The Neural Control of Vision

B. Wiring Diagram of the Visual System

schematic of primate visual areas and their connectivityFigure 1 provides a schematic outline of the primate visual areas and their connectivity. The retinal ganglion cells from the nasal half of each retina send their axons to the contralateral half-brain whereas the ganglion cells from the temporal hemiretinae project ipsilaterally. As a result of this arrangement the left brain sees the right visual hemifield and the right brain the left visual hemifield; the neural signals produced by any one object in each eye end up in the same location in the brain.

The output cells of the retina are the retinal ganglion cells. There are more than a million of them in each eye and they connect to several brain structures that include the lateral geniculate nucleus of the thalamus, the superior colliculus, nucleus of the optic tract, and the terminal nuclei. The lateral geniculate nucleus (LGN) forms the gateway to visual cortex where in primates most of the computations for vision are carried out. The superior colliculus plays a central role in eye-movement control which is discussed in the second section of this web page.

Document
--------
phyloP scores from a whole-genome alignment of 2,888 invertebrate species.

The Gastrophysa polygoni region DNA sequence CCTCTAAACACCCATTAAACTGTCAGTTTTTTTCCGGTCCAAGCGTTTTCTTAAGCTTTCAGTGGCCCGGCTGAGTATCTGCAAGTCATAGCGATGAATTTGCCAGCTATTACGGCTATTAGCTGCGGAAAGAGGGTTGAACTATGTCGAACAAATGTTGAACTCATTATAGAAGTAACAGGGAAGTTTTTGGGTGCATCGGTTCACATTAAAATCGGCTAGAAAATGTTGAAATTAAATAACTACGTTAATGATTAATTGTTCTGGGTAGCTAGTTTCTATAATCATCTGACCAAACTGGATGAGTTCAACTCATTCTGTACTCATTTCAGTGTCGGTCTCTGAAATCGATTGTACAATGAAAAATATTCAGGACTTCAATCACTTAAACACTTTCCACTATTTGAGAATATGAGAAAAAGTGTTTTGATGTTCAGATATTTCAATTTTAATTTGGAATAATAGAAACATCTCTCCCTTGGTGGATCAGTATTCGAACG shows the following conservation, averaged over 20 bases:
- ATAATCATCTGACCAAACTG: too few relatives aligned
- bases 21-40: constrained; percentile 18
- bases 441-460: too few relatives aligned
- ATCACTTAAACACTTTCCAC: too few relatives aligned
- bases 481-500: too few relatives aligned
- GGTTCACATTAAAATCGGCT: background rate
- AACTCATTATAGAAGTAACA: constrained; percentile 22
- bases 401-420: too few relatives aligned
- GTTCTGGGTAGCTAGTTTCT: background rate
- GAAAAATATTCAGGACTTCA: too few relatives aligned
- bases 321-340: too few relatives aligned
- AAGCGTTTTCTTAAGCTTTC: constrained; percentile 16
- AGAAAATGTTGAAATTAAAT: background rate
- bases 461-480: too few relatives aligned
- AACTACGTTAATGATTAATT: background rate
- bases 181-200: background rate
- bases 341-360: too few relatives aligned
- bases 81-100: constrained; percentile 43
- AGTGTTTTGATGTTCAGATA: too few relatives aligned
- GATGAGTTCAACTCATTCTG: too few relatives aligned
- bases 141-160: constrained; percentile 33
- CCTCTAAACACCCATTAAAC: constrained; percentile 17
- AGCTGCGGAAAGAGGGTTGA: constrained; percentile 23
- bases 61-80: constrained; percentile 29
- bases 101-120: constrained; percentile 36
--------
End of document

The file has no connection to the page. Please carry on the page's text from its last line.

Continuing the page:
In the retina, the LGN, and the visual cortex, each neuron sees only a small portion of the visual field. This small area is called the receptive field (RF) of the cell. The receptive fields of retinal ganglion cells, LGN cells and primary visual cortex cells are very small, often no more than a fraction of a degree in central vision. As we ascend to higher levels in the cortex the receptive fields become progressively larger. The visual field representation in most visual brain structures is laid out in a neat, topographic order.

The circle shown that runs through the nodal point of each eye and touches the point at which the two eyes fixate, is called the Vieth-Muller circle or the horopter. Light originating from any object that is positioned along this circle hits corresponding retinal points in the two eyes from which the ganglion cells connect, via subcortical structures, to corresponding brain regions. Stimuli that are either nearer or further away activate non-corresponding retinal points.